Memories from Cannes: Agnieszka Holland
Marcin Zawiśliński interviews director Agnieszka Holland for the special issue of biweekly Viva! Polish Cinema at the 70th Cannes International Film Festival.
Marcin Zawiśliński: In Cannes in 1980, your feature debut Provincial Actors won the FIPRESCI Award.
Agnieszka Holland: That was my first and so far only film to be screened at the festival. For me, it was a fantastic, even sensual, experience. It was my second trip to the West, and my first to France, having been banned from leaving Poland for many years. I spent just 2 or 3 days in France and I remember my friends taking me on a scooter tour around Paris for many hours. I was a young director, and I didn’t fully realise the importance of this event or the award I received there.
After completing Fever, and after the imposition of martial law in Poland, you emigrated to Paris. It was closer to Cannes from there.
Well, I went there a few times. Twice with Krzysztof Kieślowski, with whom I had a great time. I also remember the festival in 1990, when Krystyna Janda received the acting award for her role as Antonina Dziwisz in Interrogation by Ryszard Bugajski. That’s when that famous photo was taken, the one where I am standing with Roman Polański, Andrzej Wajda, Andrzej Żuławski, Ryszard Bugajski and Krzysztof Kieślowski who I’ve just mentioned.
What are your feelings when you come here now?
On the one hand, this is the Mecca of ambitious cinema, but at the same time it’s a very specific place. Personally, I do not like watching movies in Cannes. However, I do appreciate the festival because the films that qualify for the main competition here are a guarantee of quality. I also believe that every filmmaker should attend at least once. I visit Cannes only if I have some business here, most recently as the head of the European Film Academy. It bores me slightly that it is a sort of boys club, that the line-up of directors is always predictable, but I admit that they are all, without exception, fantastic filmmakers. It’s a matter of regret that Polish films today have such little chance of appearing at the festival. There is no snobbery for them here yet. But I hope the time will soon come!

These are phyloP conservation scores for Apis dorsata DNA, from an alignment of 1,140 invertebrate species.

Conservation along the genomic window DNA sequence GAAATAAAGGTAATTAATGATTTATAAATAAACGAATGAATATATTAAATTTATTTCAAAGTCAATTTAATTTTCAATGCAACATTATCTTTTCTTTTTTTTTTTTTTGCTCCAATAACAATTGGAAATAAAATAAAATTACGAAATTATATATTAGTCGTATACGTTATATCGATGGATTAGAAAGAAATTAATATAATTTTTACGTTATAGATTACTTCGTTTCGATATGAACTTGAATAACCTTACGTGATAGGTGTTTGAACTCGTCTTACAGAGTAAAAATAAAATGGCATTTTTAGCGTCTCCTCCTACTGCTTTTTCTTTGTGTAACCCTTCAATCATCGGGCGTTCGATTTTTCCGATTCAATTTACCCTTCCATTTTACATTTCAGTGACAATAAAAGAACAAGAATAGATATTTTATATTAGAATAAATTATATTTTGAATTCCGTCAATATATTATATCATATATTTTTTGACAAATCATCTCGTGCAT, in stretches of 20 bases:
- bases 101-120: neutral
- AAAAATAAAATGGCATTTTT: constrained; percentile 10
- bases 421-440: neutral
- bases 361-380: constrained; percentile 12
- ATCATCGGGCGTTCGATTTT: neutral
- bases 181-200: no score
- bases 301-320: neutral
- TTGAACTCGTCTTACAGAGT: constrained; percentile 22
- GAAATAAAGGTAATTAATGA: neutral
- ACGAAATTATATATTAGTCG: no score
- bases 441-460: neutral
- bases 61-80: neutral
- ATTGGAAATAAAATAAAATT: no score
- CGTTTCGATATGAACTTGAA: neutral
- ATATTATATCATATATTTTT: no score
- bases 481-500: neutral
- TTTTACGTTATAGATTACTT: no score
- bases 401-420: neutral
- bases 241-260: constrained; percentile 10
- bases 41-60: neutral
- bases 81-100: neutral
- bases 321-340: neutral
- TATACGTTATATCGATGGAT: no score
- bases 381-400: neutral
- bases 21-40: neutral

Is it about the level of those films, or rather the changing fashions that characterise the event?
It’s definitely a question of fashion for a certain type of cinema, and for certain cinematography. Fashion is extremely important in Cannes.
It is believed that the Golden Palm of Cannes is for European cinema, whereas the Oscars are for the American film industry.
Over the past 10-15 years, that situation has changed a little. An award at Cannes is no longer a guarantee of a film’s global success. And it’s similar with the Oscars. In recent years, the number of films at the big festivals representing so-called mainstream cinema has shrunk. I am talking about films which, while being artistic, personal and innovative, at the same time also appeal to a wider audience. Once, such films won the major prizes at Cannes, but today those often go to more elitist works. In the United States, the Oscars are also increasingly awarded to niche productions. And they do not translate into large takings from ticket sales. For some time, unfortunately, neither the Golden Palm nor the Oscars have been a guarantee that the winning movies will pull in large cinema audiences.